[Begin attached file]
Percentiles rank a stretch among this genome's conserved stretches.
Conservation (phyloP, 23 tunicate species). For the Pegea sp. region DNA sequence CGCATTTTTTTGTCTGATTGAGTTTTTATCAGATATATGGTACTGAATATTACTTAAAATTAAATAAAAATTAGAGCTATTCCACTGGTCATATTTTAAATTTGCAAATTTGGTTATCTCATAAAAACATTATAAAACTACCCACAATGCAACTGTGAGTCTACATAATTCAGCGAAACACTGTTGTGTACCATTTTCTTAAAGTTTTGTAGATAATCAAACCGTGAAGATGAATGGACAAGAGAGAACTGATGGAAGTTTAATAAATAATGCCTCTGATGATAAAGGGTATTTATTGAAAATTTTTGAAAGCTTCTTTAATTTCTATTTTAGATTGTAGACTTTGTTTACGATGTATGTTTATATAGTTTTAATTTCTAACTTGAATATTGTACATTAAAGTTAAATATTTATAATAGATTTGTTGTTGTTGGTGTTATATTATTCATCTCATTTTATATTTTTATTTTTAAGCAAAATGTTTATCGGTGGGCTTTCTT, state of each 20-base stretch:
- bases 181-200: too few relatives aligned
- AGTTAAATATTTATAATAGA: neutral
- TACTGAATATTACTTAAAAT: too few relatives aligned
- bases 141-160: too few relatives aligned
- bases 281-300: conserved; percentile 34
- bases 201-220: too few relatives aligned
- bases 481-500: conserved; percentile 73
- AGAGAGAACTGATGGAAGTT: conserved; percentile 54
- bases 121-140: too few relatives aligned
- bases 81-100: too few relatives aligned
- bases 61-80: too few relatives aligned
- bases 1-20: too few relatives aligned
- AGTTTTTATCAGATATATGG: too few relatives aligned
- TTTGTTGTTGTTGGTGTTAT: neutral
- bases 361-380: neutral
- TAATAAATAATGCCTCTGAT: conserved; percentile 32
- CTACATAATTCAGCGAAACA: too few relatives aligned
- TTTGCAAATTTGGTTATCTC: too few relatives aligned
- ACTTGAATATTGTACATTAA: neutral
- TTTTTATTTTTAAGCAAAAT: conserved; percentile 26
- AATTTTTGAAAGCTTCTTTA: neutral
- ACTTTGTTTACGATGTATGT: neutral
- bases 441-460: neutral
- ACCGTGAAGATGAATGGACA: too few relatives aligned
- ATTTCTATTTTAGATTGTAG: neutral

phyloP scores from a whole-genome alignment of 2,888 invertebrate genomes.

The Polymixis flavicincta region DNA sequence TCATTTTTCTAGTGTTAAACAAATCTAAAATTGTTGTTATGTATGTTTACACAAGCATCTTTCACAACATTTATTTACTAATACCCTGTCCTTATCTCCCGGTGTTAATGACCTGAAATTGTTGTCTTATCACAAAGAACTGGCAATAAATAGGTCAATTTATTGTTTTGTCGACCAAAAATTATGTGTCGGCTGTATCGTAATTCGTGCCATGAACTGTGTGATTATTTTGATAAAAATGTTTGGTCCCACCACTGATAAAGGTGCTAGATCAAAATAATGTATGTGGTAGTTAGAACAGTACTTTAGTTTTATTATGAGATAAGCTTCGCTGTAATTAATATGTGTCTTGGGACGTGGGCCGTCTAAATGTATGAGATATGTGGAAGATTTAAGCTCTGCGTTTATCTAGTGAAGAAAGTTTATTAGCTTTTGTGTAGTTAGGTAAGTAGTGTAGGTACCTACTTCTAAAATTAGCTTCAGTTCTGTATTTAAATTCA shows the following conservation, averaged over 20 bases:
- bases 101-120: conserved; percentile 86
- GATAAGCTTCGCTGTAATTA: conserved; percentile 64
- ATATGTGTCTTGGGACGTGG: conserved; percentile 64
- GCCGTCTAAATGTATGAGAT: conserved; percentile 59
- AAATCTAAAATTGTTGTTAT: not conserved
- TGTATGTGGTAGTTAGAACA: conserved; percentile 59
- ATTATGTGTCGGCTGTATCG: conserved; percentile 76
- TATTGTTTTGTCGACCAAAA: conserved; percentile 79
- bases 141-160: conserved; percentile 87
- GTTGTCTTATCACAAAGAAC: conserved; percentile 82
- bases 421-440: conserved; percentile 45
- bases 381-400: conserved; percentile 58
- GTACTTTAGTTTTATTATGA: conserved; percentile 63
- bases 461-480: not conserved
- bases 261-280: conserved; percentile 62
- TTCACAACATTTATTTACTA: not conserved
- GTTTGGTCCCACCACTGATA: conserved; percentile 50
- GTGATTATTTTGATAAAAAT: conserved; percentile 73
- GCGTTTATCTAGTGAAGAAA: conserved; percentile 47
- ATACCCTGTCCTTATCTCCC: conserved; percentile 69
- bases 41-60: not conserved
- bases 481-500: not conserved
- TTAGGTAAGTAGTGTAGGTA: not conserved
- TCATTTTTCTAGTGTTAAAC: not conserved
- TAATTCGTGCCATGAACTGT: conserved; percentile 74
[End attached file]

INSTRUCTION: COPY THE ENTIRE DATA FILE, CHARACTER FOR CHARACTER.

Percentiles rank a stretch among this genome's conserved stretches.
Conservation (phyloP, 23 tunicate species). For the Pegea sp. region DNA sequence CGCATTTTTTTGTCTGATTGAGTTTTTATCAGATATATGGTACTGAATATTACTTAAAATTAAATAAAAATTAGAGCTATTCCACTGGTCATATTTTAAATTTGCAAATTTGGTTATCTCATAAAAACATTATAAAACTACCCACAATGCAACTGTGAGTCTACATAATTCAGCGAAACACTGTTGTGTACCATTTTCTTAAAGTTTTGTAGATAATCAAACCGTGAAGATGAATGGACAAGAGAGAACTGATGGAAGTTTAATAAATAATGCCTCTGATGATAAAGGGTATTTATTGAAAATTTTTGAAAGCTTCTTTAATTTCTATTTTAGATTGTAGACTTTGTTTACGATGTATGTTTATATAGTTTTAATTTCTAACTTGAATATTGTACATTAAAGTTAAATATTTATAATAGATTTGTTGTTGTTGGTGTTATATTATTCATCTCATTTTATATTTTTATTTTTAAGCAAAATGTTTATCGGTGGGCTTTCTT, state of each 20-base stretch:
- bases 181-200: too few relatives aligned
- AGTTAAATATTTATAATAGA: neutral
- TACTGAATATTACTTAAAAT: too few relatives aligned
- bases 141-160: too few relatives aligned
- bases 281-300: conserved; percentile 34
- bases 201-220: too few relatives aligned
- bases 481-500: conserved; percentile 73
- AGAGAGAACTGATGGAAGTT: conserved; percentile 54
- bases 121-140: too few relatives aligned
- bases 81-100: too few relatives aligned
- bases 61-80: too few relatives aligned
- bases 1-20: too few relatives aligned
- AGTTTTTATCAGATATATGG: too few relatives aligned
- TTTGTTGTTGTTGGTGTTAT: neutral
- bases 361-380: neutral
- TAATAAATAATGCCTCTGAT: conserved; percentile 32
- CTACATAATTCAGCGAAACA: too few relatives aligned
- TTTGCAAATTTGGTTATCTC: too few relatives aligned
- ACTTGAATATTGTACATTAA: neutral
- TTTTTATTTTTAAGCAAAAT: conserved; percentile 26
- AATTTTTGAAAGCTTCTTTA: neutral
- ACTTTGTTTACGATGTATGT: neutral
- bases 441-460: neutral
- ACCGTGAAGATGAATGGACA: too few relatives aligned
- ATTTCTATTTTAGATTGTAG: neutral

phyloP scores from a whole-genome alignment of 2,888 invertebrate genomes.

The Polymixis flavicincta region DNA sequence TCATTTTTCTAGTGTTAAACAAATCTAAAATTGTTGTTATGTATGTTTACACAAGCATCTTTCACAACATTTATTTACTAATACCCTGTCCTTATCTCCCGGTGTTAATGACCTGAAATTGTTGTCTTATCACAAAGAACTGGCAATAAATAGGTCAATTTATTGTTTTGTCGACCAAAAATTATGTGTCGGCTGTATCGTAATTCGTGCCATGAACTGTGTGATTATTTTGATAAAAATGTTTGGTCCCACCACTGATAAAGGTGCTAGATCAAAATAATGTATGTGGTAGTTAGAACAGTACTTTAGTTTTATTATGAGATAAGCTTCGCTGTAATTAATATGTGTCTTGGGACGTGGGCCGTCTAAATGTATGAGATATGTGGAAGATTTAAGCTCTGCGTTTATCTAGTGAAGAAAGTTTATTAGCTTTTGTGTAGTTAGGTAAGTAGTGTAGGTACCTACTTCTAAAATTAGCTTCAGTTCTGTATTTAAATTCA shows the following conservation, averaged over 20 bases:
- bases 101-120: conserved; percentile 86
- GATAAGCTTCGCTGTAATTA: conserved; percentile 64
- ATATGTGTCTTGGGACGTGG: conserved; percentile 64
- GCCGTCTAAATGTATGAGAT: conserved; percentile 59
- AAATCTAAAATTGTTGTTAT: not conserved
- TGTATGTGGTAGTTAGAACA: conserved; percentile 59
- ATTATGTGTCGGCTGTATCG: conserved; percentile 76
- TATTGTTTTGTCGACCAAAA: conserved; percentile 79
- bases 141-160: conserved; percentile 87
- GTTGTCTTATCACAAAGAAC: conserved; percentile 82
- bases 421-440: conserved; percentile 45
- bases 381-400: conserved; percentile 58
- GTACTTTAGTTTTATTATGA: conserved; percentile 63
- bases 461-480: not conserved
- bases 261-280: conserved; percentile 62
- TTCACAACATTTATTTACTA: not conserved
- GTTTGGTCCCACCACTGATA: conserved; percentile 50
- GTGATTATTTTGATAAAAAT: conserved; percentile 73
- GCGTTTATCTAGTGAAGAAA: conserved; percentile 47
- ATACCCTGTCCTTATCTCCC: conserved; percentile 69
- bases 41-60: not conserved
- bases 481-500: not conserved
- TTAGGTAAGTAGTGTAGGTA: not conserved
- TCATTTTTCTAGTGTTAAAC: not conserved
- TAATTCGTGCCATGAACTGT: conserved; percentile 74